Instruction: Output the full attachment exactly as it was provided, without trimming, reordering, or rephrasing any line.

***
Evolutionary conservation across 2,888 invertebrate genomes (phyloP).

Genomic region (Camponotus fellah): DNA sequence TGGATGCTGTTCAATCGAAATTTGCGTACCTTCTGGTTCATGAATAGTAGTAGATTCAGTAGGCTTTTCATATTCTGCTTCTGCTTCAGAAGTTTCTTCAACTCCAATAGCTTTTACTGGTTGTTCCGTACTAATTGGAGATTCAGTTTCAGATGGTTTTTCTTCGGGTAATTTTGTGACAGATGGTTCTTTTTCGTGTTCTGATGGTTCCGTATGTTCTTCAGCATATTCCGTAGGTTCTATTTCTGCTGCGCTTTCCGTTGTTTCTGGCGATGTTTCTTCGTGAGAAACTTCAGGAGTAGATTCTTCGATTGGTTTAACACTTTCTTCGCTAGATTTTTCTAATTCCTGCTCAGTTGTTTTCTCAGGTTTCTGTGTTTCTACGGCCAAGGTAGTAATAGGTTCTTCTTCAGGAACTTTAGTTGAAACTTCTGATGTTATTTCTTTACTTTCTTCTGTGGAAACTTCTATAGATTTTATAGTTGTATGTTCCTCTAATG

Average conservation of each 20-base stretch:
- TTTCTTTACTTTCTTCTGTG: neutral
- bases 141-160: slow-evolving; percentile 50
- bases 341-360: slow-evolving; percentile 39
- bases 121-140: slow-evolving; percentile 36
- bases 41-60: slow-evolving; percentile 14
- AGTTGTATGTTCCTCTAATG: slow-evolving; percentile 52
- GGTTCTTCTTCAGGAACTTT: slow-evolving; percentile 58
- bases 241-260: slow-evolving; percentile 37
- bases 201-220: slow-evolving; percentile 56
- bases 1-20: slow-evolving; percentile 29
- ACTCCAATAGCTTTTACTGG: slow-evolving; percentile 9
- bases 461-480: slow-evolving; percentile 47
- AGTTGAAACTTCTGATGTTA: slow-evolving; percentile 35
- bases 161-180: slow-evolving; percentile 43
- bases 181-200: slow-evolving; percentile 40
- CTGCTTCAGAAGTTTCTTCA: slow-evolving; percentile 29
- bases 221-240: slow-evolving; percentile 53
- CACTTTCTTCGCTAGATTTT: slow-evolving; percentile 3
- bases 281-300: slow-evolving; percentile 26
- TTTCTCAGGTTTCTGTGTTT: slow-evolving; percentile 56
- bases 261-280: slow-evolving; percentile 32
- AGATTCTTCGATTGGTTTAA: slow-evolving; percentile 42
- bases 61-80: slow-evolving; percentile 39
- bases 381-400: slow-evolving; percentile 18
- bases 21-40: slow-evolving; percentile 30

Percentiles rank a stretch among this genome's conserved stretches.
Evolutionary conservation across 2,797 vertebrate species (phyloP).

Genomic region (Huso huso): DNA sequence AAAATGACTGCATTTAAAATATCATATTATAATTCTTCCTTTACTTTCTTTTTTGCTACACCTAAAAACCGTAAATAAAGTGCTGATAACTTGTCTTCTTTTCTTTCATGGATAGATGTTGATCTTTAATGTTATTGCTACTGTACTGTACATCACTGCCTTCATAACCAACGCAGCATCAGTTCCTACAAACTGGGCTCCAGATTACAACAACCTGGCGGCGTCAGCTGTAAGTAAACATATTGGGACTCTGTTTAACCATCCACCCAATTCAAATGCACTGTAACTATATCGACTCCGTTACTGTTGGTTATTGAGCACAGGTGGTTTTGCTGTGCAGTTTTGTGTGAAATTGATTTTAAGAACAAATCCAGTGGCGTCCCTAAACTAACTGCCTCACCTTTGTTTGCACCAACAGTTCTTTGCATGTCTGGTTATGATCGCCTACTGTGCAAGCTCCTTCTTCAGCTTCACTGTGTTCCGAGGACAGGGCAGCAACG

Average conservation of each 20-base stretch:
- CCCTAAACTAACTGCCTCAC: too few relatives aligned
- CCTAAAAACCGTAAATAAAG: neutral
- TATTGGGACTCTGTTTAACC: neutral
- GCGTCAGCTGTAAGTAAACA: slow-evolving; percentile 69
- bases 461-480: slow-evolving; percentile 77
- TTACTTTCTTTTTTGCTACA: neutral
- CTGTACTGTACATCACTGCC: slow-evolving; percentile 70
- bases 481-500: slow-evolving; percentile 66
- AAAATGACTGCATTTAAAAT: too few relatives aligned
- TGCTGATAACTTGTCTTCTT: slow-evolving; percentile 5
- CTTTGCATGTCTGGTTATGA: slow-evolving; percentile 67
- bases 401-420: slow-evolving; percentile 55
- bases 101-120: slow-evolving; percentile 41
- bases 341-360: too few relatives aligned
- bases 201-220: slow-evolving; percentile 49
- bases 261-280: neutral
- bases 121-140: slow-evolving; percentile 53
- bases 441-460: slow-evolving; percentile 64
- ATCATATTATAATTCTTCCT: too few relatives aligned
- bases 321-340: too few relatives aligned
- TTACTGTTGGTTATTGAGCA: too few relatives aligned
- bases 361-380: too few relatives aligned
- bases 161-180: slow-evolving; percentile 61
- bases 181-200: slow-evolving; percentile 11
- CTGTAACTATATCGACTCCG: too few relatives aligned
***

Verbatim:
Evolutionary conservation across 2,888 invertebrate genomes (phyloP).

Genomic region (Camponotus fellah): DNA sequence TGGATGCTGTTCAATCGAAATTTGCGTACCTTCTGGTTCATGAATAGTAGTAGATTCAGTAGGCTTTTCATATTCTGCTTCTGCTTCAGAAGTTTCTTCAACTCCAATAGCTTTTACTGGTTGTTCCGTACTAATTGGAGATTCAGTTTCAGATGGTTTTTCTTCGGGTAATTTTGTGACAGATGGTTCTTTTTCGTGTTCTGATGGTTCCGTATGTTCTTCAGCATATTCCGTAGGTTCTATTTCTGCTGCGCTTTCCGTTGTTTCTGGCGATGTTTCTTCGTGAGAAACTTCAGGAGTAGATTCTTCGATTGGTTTAACACTTTCTTCGCTAGATTTTTCTAATTCCTGCTCAGTTGTTTTCTCAGGTTTCTGTGTTTCTACGGCCAAGGTAGTAATAGGTTCTTCTTCAGGAACTTTAGTTGAAACTTCTGATGTTATTTCTTTACTTTCTTCTGTGGAAACTTCTATAGATTTTATAGTTGTATGTTCCTCTAATG

Average conservation of each 20-base stretch:
- TTTCTTTACTTTCTTCTGTG: neutral
- bases 141-160: slow-evolving; percentile 50
- bases 341-360: slow-evolving; percentile 39
- bases 121-140: slow-evolving; percentile 36
- bases 41-60: slow-evolving; percentile 14
- AGTTGTATGTTCCTCTAATG: slow-evolving; percentile 52
- GGTTCTTCTTCAGGAACTTT: slow-evolving; percentile 58
- bases 241-260: slow-evolving; percentile 37
- bases 201-220: slow-evolving; percentile 56
- bases 1-20: slow-evolving; percentile 29
- ACTCCAATAGCTTTTACTGG: slow-evolving; percentile 9
- bases 461-480: slow-evolving; percentile 47
- AGTTGAAACTTCTGATGTTA: slow-evolving; percentile 35
- bases 161-180: slow-evolving; percentile 43
- bases 181-200: slow-evolving; percentile 40
- CTGCTTCAGAAGTTTCTTCA: slow-evolving; percentile 29
- bases 221-240: slow-evolving; percentile 53
- CACTTTCTTCGCTAGATTTT: slow-evolving; percentile 3
- bases 281-300: slow-evolving; percentile 26
- TTTCTCAGGTTTCTGTGTTT: slow-evolving; percentile 56
- bases 261-280: slow-evolving; percentile 32
- AGATTCTTCGATTGGTTTAA: slow-evolving; percentile 42
- bases 61-80: slow-evolving; percentile 39
- bases 381-400: slow-evolving; percentile 18
- bases 21-40: slow-evolving; percentile 30

Percentiles rank a stretch among this genome's conserved stretches.
Evolutionary conservation across 2,797 vertebrate species (phyloP).

Genomic region (Huso huso): DNA sequence AAAATGACTGCATTTAAAATATCATATTATAATTCTTCCTTTACTTTCTTTTTTGCTACACCTAAAAACCGTAAATAAAGTGCTGATAACTTGTCTTCTTTTCTTTCATGGATAGATGTTGATCTTTAATGTTATTGCTACTGTACTGTACATCACTGCCTTCATAACCAACGCAGCATCAGTTCCTACAAACTGGGCTCCAGATTACAACAACCTGGCGGCGTCAGCTGTAAGTAAACATATTGGGACTCTGTTTAACCATCCACCCAATTCAAATGCACTGTAACTATATCGACTCCGTTACTGTTGGTTATTGAGCACAGGTGGTTTTGCTGTGCAGTTTTGTGTGAAATTGATTTTAAGAACAAATCCAGTGGCGTCCCTAAACTAACTGCCTCACCTTTGTTTGCACCAACAGTTCTTTGCATGTCTGGTTATGATCGCCTACTGTGCAAGCTCCTTCTTCAGCTTCACTGTGTTCCGAGGACAGGGCAGCAACG

Average conservation of each 20-base stretch:
- CCCTAAACTAACTGCCTCAC: too few relatives aligned
- CCTAAAAACCGTAAATAAAG: neutral
- TATTGGGACTCTGTTTAACC: neutral
- GCGTCAGCTGTAAGTAAACA: slow-evolving; percentile 69
- bases 461-480: slow-evolving; percentile 77
- TTACTTTCTTTTTTGCTACA: neutral
- CTGTACTGTACATCACTGCC: slow-evolving; percentile 70
- bases 481-500: slow-evolving; percentile 66
- AAAATGACTGCATTTAAAAT: too few relatives aligned
- TGCTGATAACTTGTCTTCTT: slow-evolving; percentile 5
- CTTTGCATGTCTGGTTATGA: slow-evolving; percentile 67
- bases 401-420: slow-evolving; percentile 55
- bases 101-120: slow-evolving; percentile 41
- bases 341-360: too few relatives aligned
- bases 201-220: slow-evolving; percentile 49
- bases 261-280: neutral
- bases 121-140: slow-evolving; percentile 53
- bases 441-460: slow-evolving; percentile 64
- ATCATATTATAATTCTTCCT: too few relatives aligned
- bases 321-340: too few relatives aligned
- TTACTGTTGGTTATTGAGCA: too few relatives aligned
- bases 361-380: too few relatives aligned
- bases 161-180: slow-evolving; percentile 61
- bases 181-200: slow-evolving; percentile 11
- CTGTAACTATATCGACTCCG: too few relatives aligned